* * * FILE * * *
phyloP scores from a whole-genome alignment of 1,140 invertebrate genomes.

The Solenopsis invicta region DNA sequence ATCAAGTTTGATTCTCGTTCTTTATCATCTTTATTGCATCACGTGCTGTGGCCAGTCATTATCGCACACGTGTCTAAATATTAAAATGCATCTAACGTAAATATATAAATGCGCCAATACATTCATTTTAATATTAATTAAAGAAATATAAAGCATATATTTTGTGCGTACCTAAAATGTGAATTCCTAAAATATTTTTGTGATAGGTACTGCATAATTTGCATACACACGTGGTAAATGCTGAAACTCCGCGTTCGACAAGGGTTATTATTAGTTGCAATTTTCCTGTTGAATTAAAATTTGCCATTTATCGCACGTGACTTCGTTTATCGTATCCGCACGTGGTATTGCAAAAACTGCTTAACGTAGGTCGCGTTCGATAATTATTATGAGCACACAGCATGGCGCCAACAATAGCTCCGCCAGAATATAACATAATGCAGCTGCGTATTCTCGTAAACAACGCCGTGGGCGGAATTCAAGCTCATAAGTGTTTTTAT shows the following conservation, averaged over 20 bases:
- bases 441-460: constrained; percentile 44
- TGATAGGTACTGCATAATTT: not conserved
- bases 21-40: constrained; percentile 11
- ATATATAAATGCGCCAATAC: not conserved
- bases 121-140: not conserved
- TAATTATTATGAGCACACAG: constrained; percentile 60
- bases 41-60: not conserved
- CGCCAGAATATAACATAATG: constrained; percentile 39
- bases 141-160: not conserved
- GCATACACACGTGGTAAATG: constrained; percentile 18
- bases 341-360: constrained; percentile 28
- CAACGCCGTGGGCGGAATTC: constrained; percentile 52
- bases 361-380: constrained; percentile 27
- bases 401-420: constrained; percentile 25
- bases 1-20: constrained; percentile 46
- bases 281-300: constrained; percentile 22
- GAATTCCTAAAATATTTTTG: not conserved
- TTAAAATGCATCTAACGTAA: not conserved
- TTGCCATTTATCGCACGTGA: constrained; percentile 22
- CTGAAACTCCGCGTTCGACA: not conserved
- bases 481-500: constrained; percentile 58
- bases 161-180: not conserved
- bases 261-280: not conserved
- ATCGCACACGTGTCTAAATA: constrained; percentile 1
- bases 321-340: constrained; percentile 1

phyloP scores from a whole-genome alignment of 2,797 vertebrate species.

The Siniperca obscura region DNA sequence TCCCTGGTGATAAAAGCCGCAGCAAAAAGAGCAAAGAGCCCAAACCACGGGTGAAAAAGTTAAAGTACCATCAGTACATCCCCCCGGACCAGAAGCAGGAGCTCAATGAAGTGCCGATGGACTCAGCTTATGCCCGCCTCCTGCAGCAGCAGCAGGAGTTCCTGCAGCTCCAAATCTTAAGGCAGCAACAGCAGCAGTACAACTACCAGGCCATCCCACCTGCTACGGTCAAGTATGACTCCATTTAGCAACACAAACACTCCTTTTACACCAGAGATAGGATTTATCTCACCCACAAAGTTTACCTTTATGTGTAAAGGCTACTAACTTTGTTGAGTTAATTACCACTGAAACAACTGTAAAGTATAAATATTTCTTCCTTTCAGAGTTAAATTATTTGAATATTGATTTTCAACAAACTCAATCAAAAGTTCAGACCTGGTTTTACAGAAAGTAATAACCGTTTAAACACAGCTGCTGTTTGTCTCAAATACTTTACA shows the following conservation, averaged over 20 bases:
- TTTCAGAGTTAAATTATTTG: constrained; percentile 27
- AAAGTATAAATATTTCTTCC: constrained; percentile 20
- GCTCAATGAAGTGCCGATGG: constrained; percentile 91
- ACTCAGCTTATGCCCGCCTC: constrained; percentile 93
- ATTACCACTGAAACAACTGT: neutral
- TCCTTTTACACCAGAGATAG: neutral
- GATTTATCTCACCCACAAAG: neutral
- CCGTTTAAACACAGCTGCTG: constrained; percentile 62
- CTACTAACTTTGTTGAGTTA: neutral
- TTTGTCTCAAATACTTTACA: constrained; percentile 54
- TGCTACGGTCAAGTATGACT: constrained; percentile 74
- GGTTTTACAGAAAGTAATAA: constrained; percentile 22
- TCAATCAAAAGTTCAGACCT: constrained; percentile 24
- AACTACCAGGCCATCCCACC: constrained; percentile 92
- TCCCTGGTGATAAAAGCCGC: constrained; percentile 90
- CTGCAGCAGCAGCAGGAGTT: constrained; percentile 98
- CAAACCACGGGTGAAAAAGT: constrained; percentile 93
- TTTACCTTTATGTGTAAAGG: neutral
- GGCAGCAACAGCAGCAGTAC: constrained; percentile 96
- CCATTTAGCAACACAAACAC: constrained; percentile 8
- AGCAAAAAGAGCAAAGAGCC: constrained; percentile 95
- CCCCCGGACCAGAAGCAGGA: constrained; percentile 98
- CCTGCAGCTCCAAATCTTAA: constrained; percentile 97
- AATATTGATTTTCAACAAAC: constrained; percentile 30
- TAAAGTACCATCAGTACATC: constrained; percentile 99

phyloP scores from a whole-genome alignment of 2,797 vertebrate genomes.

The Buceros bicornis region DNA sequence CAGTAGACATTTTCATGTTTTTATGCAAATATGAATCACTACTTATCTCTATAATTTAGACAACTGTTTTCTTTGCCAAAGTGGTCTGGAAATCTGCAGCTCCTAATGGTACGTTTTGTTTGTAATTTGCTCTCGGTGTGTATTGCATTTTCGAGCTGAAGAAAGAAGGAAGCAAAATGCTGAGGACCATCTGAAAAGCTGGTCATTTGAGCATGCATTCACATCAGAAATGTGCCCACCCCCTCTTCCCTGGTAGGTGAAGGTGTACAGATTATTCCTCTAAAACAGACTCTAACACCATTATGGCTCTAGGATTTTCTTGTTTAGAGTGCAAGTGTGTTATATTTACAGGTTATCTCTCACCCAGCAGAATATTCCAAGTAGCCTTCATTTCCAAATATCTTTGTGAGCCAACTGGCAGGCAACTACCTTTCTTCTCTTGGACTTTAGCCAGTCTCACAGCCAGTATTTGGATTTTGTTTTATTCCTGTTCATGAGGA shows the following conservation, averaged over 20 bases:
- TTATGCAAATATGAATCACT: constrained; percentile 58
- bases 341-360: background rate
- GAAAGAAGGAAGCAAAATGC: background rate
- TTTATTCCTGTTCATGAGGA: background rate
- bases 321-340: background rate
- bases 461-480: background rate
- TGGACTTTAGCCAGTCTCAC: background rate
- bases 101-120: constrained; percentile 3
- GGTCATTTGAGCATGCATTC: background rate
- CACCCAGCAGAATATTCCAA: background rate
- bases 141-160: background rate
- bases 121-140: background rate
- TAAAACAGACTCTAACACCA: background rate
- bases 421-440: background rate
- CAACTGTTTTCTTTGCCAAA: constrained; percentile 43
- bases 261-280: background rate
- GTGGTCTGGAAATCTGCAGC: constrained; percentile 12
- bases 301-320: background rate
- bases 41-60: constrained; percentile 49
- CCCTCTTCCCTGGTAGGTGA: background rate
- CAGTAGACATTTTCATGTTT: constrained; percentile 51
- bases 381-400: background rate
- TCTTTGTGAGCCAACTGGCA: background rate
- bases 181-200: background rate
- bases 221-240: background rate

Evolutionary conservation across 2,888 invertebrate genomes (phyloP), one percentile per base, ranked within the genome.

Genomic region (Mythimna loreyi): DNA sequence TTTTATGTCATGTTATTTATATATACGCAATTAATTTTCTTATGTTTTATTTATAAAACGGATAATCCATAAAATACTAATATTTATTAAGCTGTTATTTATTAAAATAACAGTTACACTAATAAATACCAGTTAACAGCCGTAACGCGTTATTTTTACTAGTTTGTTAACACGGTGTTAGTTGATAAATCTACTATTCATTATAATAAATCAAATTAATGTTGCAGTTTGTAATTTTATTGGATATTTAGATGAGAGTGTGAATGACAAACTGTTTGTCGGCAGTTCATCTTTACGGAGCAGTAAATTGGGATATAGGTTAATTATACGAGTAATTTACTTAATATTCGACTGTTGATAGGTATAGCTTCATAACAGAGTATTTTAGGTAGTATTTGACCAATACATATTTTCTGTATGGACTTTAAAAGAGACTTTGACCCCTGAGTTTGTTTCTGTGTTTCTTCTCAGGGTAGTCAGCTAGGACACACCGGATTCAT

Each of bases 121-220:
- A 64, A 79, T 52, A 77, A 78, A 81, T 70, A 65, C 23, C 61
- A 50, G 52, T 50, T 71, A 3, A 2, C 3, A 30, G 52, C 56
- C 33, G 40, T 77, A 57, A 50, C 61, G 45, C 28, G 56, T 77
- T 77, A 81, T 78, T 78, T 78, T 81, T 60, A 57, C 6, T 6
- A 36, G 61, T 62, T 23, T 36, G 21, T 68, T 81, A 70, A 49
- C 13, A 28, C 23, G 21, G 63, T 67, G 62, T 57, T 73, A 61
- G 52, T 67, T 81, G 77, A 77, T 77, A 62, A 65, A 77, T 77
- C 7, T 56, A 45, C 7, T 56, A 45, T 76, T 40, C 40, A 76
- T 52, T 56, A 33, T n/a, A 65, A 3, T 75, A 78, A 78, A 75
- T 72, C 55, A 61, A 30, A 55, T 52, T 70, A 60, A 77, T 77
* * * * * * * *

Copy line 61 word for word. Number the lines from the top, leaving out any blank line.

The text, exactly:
- bases 321-340: background rate